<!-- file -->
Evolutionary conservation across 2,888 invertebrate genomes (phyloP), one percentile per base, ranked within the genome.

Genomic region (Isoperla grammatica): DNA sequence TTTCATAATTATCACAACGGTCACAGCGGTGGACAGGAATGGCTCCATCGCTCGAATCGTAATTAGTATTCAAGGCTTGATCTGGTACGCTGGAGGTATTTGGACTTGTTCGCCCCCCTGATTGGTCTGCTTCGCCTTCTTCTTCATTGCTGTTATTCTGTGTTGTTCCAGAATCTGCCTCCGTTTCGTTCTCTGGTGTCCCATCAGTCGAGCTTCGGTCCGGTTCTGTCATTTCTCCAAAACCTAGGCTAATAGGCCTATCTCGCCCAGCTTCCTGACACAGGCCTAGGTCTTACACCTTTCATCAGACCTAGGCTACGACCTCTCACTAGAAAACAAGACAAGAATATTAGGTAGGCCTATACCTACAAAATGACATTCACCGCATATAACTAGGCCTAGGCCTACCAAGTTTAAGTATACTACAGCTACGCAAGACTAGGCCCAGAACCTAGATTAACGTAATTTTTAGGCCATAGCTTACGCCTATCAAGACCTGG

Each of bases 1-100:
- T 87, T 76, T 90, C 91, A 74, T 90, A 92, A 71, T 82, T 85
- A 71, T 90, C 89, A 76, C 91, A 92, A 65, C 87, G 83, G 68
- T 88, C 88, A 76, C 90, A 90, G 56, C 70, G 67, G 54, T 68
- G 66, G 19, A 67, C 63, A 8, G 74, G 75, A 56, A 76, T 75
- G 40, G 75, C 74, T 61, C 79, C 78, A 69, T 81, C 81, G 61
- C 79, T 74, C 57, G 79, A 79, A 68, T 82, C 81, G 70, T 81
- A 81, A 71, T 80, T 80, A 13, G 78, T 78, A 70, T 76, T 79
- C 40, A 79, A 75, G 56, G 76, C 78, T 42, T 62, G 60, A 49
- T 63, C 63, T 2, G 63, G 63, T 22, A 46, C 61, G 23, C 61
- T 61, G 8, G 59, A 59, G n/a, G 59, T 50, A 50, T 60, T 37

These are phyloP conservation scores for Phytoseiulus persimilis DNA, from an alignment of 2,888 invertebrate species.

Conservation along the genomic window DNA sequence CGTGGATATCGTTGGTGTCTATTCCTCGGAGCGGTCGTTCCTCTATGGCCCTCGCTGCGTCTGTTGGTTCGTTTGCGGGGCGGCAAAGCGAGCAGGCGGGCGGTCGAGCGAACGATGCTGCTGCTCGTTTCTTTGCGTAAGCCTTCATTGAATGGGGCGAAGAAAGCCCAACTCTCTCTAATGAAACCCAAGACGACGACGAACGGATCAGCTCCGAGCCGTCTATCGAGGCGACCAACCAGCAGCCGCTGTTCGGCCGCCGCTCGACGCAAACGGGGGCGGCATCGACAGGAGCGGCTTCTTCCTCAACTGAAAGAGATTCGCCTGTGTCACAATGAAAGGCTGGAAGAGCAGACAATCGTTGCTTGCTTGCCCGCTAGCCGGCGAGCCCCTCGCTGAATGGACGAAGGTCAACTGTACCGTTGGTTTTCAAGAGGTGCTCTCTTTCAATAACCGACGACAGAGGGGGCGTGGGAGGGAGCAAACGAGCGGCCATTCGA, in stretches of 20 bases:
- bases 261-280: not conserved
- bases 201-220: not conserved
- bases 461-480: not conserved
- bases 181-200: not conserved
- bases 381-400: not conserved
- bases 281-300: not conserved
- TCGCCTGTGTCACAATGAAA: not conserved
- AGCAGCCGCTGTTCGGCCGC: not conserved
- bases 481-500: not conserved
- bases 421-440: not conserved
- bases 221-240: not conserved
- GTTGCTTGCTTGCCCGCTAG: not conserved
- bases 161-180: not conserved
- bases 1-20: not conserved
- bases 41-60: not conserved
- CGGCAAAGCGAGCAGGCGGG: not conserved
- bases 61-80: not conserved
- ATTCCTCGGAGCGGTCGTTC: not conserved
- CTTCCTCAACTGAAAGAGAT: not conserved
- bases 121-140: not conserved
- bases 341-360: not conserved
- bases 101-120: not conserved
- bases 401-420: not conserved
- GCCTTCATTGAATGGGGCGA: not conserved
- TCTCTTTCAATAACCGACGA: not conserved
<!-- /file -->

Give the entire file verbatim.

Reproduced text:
Evolutionary conservation across 2,888 invertebrate genomes (phyloP), one percentile per base, ranked within the genome.

Genomic region (Isoperla grammatica): DNA sequence TTTCATAATTATCACAACGGTCACAGCGGTGGACAGGAATGGCTCCATCGCTCGAATCGTAATTAGTATTCAAGGCTTGATCTGGTACGCTGGAGGTATTTGGACTTGTTCGCCCCCCTGATTGGTCTGCTTCGCCTTCTTCTTCATTGCTGTTATTCTGTGTTGTTCCAGAATCTGCCTCCGTTTCGTTCTCTGGTGTCCCATCAGTCGAGCTTCGGTCCGGTTCTGTCATTTCTCCAAAACCTAGGCTAATAGGCCTATCTCGCCCAGCTTCCTGACACAGGCCTAGGTCTTACACCTTTCATCAGACCTAGGCTACGACCTCTCACTAGAAAACAAGACAAGAATATTAGGTAGGCCTATACCTACAAAATGACATTCACCGCATATAACTAGGCCTAGGCCTACCAAGTTTAAGTATACTACAGCTACGCAAGACTAGGCCCAGAACCTAGATTAACGTAATTTTTAGGCCATAGCTTACGCCTATCAAGACCTGG

Each of bases 1-100:
- T 87, T 76, T 90, C 91, A 74, T 90, A 92, A 71, T 82, T 85
- A 71, T 90, C 89, A 76, C 91, A 92, A 65, C 87, G 83, G 68
- T 88, C 88, A 76, C 90, A 90, G 56, C 70, G 67, G 54, T 68
- G 66, G 19, A 67, C 63, A 8, G 74, G 75, A 56, A 76, T 75
- G 40, G 75, C 74, T 61, C 79, C 78, A 69, T 81, C 81, G 61
- C 79, T 74, C 57, G 79, A 79, A 68, T 82, C 81, G 70, T 81
- A 81, A 71, T 80, T 80, A 13, G 78, T 78, A 70, T 76, T 79
- C 40, A 79, A 75, G 56, G 76, C 78, T 42, T 62, G 60, A 49
- T 63, C 63, T 2, G 63, G 63, T 22, A 46, C 61, G 23, C 61
- T 61, G 8, G 59, A 59, G n/a, G 59, T 50, A 50, T 60, T 37

These are phyloP conservation scores for Phytoseiulus persimilis DNA, from an alignment of 2,888 invertebrate species.

Conservation along the genomic window DNA sequence CGTGGATATCGTTGGTGTCTATTCCTCGGAGCGGTCGTTCCTCTATGGCCCTCGCTGCGTCTGTTGGTTCGTTTGCGGGGCGGCAAAGCGAGCAGGCGGGCGGTCGAGCGAACGATGCTGCTGCTCGTTTCTTTGCGTAAGCCTTCATTGAATGGGGCGAAGAAAGCCCAACTCTCTCTAATGAAACCCAAGACGACGACGAACGGATCAGCTCCGAGCCGTCTATCGAGGCGACCAACCAGCAGCCGCTGTTCGGCCGCCGCTCGACGCAAACGGGGGCGGCATCGACAGGAGCGGCTTCTTCCTCAACTGAAAGAGATTCGCCTGTGTCACAATGAAAGGCTGGAAGAGCAGACAATCGTTGCTTGCTTGCCCGCTAGCCGGCGAGCCCCTCGCTGAATGGACGAAGGTCAACTGTACCGTTGGTTTTCAAGAGGTGCTCTCTTTCAATAACCGACGACAGAGGGGGCGTGGGAGGGAGCAAACGAGCGGCCATTCGA, in stretches of 20 bases:
- bases 261-280: not conserved
- bases 201-220: not conserved
- bases 461-480: not conserved
- bases 181-200: not conserved
- bases 381-400: not conserved
- bases 281-300: not conserved
- TCGCCTGTGTCACAATGAAA: not conserved
- AGCAGCCGCTGTTCGGCCGC: not conserved
- bases 481-500: not conserved
- bases 421-440: not conserved
- bases 221-240: not conserved
- GTTGCTTGCTTGCCCGCTAG: not conserved
- bases 161-180: not conserved
- bases 1-20: not conserved
- bases 41-60: not conserved
- CGGCAAAGCGAGCAGGCGGG: not conserved
- bases 61-80: not conserved
- ATTCCTCGGAGCGGTCGTTC: not conserved
- CTTCCTCAACTGAAAGAGAT: not conserved
- bases 121-140: not conserved
- bases 341-360: not conserved
- bases 101-120: not conserved
- bases 401-420: not conserved
- GCCTTCATTGAATGGGGCGA: not conserved
- TCTCTTTCAATAACCGACGA: not conserved